South Africa has been hit hard by the current capitalist crisis, with a million jobs destroyed in past two years.

“It could have been worse, had the ANC government not sustained its commitment to infrastructure programmes including this year’s football World Cup,” insists the country’s Communist Party general secretary Blade Nzimande.

He was talking to me in a central London hotel on Remembrance Day, breaking off from his busy schedule as higher education and training minister in the African National Congress government.

He is visiting different parts of Britain to strengthen international relations between educational institutions and programmes.

“We are emerging from the crisis, with economic growth expected to reach between 2 and 3 per cent next year,” he says. It’s only half the level of the period before the recession, but he believes it can be sustained despite one major threat.

“Our government’s New Growth Path is pumping 800 billion rand (about £80 billion) into construction, public services and job creation programmes over a three-year period,” enthuses comrade Nzimande.

“The five priorities of this new strategy are decent work, education, access to health care, rural development and combating crime and corruption,” he points out.

The main danger is that the US is printing $650bn, fuelling the “currency wars” and driving up interest rates as governments try to protect their currency and raise funds for expenditure. The rate in Johannesburg has reached 7.5 per cent, which attracts “hot money” but discourages borrowing for investment.

“There is a debate going on in the ANC about taxing speculation and, like Brazil, putting in ‘speed bumps’ to regulate rapid flows of capital,” says Nzimande.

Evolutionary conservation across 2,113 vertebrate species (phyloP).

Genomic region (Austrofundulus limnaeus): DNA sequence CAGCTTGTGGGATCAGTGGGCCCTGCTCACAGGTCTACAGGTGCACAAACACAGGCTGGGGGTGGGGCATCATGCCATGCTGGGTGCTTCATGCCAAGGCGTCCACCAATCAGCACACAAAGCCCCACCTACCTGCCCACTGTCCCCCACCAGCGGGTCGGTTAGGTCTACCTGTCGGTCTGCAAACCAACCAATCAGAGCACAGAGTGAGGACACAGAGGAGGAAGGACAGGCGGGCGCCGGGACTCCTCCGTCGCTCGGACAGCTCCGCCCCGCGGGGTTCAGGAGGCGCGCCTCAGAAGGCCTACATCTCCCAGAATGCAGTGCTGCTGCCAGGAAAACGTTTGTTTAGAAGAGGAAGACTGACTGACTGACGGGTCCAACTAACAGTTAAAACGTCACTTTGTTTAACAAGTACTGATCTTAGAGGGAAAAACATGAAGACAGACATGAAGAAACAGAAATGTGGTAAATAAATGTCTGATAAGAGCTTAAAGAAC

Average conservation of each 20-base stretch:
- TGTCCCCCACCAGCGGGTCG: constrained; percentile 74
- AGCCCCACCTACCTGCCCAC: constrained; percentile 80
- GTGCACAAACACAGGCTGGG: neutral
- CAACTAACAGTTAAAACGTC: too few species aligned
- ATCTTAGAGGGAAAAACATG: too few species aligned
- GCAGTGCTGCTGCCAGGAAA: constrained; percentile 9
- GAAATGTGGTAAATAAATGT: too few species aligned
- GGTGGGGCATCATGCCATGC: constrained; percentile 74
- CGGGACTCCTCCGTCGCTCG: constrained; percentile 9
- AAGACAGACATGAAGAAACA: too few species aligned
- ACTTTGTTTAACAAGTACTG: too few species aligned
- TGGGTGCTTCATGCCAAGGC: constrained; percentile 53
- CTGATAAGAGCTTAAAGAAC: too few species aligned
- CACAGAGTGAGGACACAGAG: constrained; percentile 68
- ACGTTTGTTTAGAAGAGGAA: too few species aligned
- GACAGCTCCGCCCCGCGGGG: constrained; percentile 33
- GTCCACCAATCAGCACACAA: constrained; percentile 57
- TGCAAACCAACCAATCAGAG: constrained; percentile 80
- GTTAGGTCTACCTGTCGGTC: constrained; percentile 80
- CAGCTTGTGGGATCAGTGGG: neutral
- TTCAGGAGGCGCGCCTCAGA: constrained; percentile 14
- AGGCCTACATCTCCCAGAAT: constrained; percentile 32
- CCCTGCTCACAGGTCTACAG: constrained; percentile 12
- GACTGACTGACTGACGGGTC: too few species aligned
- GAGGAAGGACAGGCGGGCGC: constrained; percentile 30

While interest rates have recently been cut by half a percentage point, he thinks an extra one-point reduction would be better.

He is also concerned that too much of South Africa’s growth is “jobless,” relying upon middle-class consumption and more intensive mineral mining, although higher exports to China bring financial benefits.

“Our state-owned development and land banks, along with the Industrial Development Corporation, need to be directed more towards low-interest lending to boost investment in construction and production for the domestic market,” he says.

I ask him if his country is plagued with private finance initiative schemes that will saddle public finances with ballooning long-term repayments, as in Britain.

“We haven’t gone in for PFI as such, but we have inherited some public-private partnership schemes. Government departments are proceeding rather slowly with those,” he says.

What about privatisation, which in Britain has meant booming profits for shareholders, rocketing prices for consumers and underinvestment in vital infrastructure?

“The SACP and the trade unions fought a 15-year struggle to keep parastatal transport, South African Airways, the Post Office and financial and developmental institutions in the public sector, but we lost telecoms,” he says.

Nzimade is pleased that the policy of previous governments to compel state banks to operate along fully commercial lines is now under review. The approach of President Jacob Zuma’s government is to strengthen public enterprises rather than privatise or “commercialise” them.

We are interrupted by a phone call. It’s from the minister of economic development, former Textile Workers Union general secretary Ibrahim Patel. His department was set up by the new administration to decentralise Treasury functions and control.

But enhanced economic growth sets another challenge.